|Número de publicación||US4842613 A|
|Tipo de publicación||Concesión|
|Número de solicitud||US 07/125,876|
|Fecha de publicación||27 Jun 1989|
|Fecha de presentación||27 Nov 1987|
|Fecha de prioridad||27 Nov 1987|
|También publicado como||WO1989004889A1|
|Número de publicación||07125876, 125876, US 4842613 A, US 4842613A, US-A-4842613, US4842613 A, US4842613A|
|Inventores||Terence B. Purser|
|Cesionario original||Terence Brook Purser, John Howell|
|Exportar cita||BiBTeX, EndNote, RefMan|
|Citas de patentes (3), Otras citas (2), Citada por (18), Clasificaciones (21), Eventos legales (10)|
|Enlaces externos: USPTO, Cesión de USPTO, Espacenet|
The present invention relates to a process for printing disperse dyes onto glass or ceramic surfaces, and more particularly to such a process which yields improved results from the standpoint of dye fastness and pattern flexibility.
Previously, the conventional technique for painting or decorating non-metallic, inorganic surfaces such as glass or ceramic surfaces was by screen printing. In a typical screen printing operation, a separate screen is made for each color to be applied. A first screen is brought into registry with the glass or ceramic surface and a first color painted thereon. A second, third, and fourth screen, if necessary, each representing different colors, is then brought into registry with the glass or ceramic surface and the additional colors painted or brushed thereon through the pattern in the screen. There are many disadvantages to such screen printing techniques. Each color must be applied individually, dried, and cured before the next color can be applied. Thus the time and cost factors become high. Secondly, it is difficult to register the plurality of screens in exactly the right position so that the colors do not overlap. As a result the waste factor may become enormous. The paints or dyes utilized in conjunction with screen printing are not transparent. Further half-tones cannot be achieved by screen printing and therefore true replicas of patterns or scenes are not possible.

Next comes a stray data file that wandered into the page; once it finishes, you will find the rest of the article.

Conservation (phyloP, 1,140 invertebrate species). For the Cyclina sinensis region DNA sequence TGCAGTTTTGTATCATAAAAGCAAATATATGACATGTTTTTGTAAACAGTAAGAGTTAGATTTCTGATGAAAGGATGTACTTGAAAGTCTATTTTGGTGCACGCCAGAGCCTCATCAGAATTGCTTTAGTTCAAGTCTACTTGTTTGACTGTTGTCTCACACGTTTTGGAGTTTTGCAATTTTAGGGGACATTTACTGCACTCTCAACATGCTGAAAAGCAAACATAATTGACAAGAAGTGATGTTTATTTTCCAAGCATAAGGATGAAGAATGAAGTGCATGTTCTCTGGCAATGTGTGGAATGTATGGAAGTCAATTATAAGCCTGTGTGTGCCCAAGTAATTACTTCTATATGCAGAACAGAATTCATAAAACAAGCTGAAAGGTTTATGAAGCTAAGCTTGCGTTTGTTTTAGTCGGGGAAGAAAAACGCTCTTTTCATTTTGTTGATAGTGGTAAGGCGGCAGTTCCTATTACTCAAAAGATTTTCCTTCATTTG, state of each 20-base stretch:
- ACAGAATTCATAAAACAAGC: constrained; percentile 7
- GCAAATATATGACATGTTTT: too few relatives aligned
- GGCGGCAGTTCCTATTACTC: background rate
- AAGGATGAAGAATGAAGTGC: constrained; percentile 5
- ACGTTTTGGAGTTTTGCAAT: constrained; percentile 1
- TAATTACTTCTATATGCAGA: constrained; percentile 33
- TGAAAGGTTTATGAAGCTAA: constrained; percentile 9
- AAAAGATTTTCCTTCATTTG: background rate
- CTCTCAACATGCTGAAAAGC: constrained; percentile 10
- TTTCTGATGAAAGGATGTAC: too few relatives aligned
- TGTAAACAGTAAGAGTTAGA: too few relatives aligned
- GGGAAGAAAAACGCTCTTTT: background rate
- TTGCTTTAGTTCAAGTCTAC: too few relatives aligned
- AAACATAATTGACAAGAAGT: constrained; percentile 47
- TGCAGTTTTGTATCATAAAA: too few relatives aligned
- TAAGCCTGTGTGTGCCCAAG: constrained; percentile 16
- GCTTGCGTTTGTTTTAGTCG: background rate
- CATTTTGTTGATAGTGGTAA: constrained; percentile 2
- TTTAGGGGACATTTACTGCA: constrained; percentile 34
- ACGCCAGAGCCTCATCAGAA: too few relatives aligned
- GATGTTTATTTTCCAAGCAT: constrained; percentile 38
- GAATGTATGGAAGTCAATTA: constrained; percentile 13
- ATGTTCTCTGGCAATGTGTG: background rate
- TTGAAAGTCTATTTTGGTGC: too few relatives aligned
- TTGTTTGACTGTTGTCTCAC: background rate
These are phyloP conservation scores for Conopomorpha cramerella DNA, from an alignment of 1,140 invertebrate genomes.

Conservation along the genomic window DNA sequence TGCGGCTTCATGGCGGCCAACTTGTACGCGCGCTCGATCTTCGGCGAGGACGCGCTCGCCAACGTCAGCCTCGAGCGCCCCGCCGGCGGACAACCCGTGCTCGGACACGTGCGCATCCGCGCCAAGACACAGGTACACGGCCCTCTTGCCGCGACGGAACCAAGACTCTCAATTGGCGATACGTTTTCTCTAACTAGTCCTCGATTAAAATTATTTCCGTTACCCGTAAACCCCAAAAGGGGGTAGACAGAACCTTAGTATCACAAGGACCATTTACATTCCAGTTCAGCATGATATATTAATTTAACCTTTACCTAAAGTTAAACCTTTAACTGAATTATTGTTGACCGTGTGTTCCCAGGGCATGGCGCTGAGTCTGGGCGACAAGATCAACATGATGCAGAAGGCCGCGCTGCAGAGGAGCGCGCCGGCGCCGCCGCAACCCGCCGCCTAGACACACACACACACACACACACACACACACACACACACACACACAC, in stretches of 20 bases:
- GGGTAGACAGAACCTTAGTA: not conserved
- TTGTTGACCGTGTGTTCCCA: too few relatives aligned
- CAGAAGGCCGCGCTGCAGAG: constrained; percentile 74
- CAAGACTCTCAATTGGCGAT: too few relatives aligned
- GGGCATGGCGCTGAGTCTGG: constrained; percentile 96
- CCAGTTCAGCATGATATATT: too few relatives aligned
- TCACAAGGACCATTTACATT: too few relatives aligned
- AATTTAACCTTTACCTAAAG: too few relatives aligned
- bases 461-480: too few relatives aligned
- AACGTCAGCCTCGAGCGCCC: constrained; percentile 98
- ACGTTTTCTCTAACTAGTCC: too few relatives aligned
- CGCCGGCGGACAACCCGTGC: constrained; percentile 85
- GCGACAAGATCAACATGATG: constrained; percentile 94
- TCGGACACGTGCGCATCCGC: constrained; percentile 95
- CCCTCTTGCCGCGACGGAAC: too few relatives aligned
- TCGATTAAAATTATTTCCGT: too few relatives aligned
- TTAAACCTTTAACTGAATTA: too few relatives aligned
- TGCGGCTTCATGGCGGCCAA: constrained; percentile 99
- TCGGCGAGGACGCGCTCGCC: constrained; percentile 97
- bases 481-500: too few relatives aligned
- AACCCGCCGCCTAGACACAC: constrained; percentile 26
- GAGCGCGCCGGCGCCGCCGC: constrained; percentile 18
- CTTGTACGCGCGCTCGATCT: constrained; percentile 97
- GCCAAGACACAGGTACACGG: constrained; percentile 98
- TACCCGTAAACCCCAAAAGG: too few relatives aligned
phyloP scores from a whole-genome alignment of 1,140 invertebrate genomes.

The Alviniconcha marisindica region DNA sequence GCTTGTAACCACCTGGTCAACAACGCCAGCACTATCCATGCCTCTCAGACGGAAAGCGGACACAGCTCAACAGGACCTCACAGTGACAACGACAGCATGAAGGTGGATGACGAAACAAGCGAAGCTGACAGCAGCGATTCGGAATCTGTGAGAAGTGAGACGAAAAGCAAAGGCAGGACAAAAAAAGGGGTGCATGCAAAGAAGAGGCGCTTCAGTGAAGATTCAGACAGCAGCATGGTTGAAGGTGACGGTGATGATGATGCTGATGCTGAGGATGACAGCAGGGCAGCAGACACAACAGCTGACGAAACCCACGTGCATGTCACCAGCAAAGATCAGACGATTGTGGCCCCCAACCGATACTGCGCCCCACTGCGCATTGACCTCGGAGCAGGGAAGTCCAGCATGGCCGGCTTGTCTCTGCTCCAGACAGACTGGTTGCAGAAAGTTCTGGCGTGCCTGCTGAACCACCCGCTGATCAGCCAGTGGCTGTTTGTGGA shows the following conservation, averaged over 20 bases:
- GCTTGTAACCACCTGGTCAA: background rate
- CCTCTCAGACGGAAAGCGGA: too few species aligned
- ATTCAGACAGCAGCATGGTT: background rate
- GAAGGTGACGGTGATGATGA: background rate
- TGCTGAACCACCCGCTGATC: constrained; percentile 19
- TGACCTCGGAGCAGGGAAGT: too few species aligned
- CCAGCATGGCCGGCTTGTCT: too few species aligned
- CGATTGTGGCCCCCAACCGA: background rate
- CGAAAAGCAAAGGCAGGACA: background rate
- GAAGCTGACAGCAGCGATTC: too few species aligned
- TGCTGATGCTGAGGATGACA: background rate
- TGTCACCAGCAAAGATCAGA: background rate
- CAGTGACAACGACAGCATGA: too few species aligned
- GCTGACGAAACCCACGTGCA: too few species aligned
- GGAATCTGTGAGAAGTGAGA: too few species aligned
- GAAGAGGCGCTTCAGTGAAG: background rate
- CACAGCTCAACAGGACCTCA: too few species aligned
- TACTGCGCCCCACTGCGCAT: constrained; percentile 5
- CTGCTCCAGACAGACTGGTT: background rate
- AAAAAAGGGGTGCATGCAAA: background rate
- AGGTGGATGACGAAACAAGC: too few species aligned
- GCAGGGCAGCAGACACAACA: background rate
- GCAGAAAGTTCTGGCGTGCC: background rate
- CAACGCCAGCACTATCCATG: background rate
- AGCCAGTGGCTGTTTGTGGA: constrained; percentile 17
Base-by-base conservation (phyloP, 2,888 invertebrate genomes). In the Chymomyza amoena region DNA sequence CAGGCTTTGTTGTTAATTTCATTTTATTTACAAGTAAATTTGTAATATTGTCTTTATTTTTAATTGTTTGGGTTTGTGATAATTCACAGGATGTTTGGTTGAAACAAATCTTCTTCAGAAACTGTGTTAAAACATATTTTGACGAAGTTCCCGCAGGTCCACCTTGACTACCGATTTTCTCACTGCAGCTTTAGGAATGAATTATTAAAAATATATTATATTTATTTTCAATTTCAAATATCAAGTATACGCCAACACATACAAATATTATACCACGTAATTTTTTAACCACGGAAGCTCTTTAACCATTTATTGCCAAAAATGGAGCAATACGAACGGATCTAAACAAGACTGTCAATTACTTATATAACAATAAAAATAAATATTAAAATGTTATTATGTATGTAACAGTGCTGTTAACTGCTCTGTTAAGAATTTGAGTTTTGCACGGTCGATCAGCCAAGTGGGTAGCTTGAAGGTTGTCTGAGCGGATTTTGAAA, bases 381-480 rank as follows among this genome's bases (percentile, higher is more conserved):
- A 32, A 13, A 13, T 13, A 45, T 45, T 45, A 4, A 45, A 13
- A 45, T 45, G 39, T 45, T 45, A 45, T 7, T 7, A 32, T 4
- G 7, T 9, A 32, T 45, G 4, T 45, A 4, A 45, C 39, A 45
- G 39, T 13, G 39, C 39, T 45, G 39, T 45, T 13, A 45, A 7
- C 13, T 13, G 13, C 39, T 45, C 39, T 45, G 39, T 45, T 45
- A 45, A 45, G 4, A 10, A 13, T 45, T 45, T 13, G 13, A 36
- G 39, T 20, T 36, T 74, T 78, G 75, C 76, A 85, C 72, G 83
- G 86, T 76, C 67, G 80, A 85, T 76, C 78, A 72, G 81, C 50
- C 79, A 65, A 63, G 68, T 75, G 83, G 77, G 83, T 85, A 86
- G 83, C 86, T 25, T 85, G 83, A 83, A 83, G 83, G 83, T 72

In the textile industry, the problems associated with screen printing have been overcome, to some extent, by a process known as "heat-transfer printing" in which a carrier consisting usually of paper or aluminum foil is printed with sublimable dyes and temporarily affixed to the carrier by the use of binders. The carrier so printed is then laid with the printed side adjacent the fabrics to be printed, and is then heated under pressure to a temperature in the range of 160° to 220° C. on the unprinted side of the carrier to sublime the dyes onto the fabric.
The heat-transfer printing technique has been attempted on a wide variety of sheet-like articles such as wood, metals, glass, ceramics, and certain synthetic resins by providing such articles with a surface layer or coating of a thermoplastic resin which presumably adheres to the surface of the substrate and accepts the sublimable dyes. See German patent application DOS No. 2,642,350; French Pat. No. 2,230,794; and British Pat. No. 1,517,832. Similarly the surface of the article to be printed may be coated with a thermosetting resin (published European patent application No. 14,901) which receives the dyes. Characteristic of all of the above approaches is that the transfer of the dyes by sublimation onto the thermosetting or thermoplastic resin is effected by means of heat supplied or generated by an external source.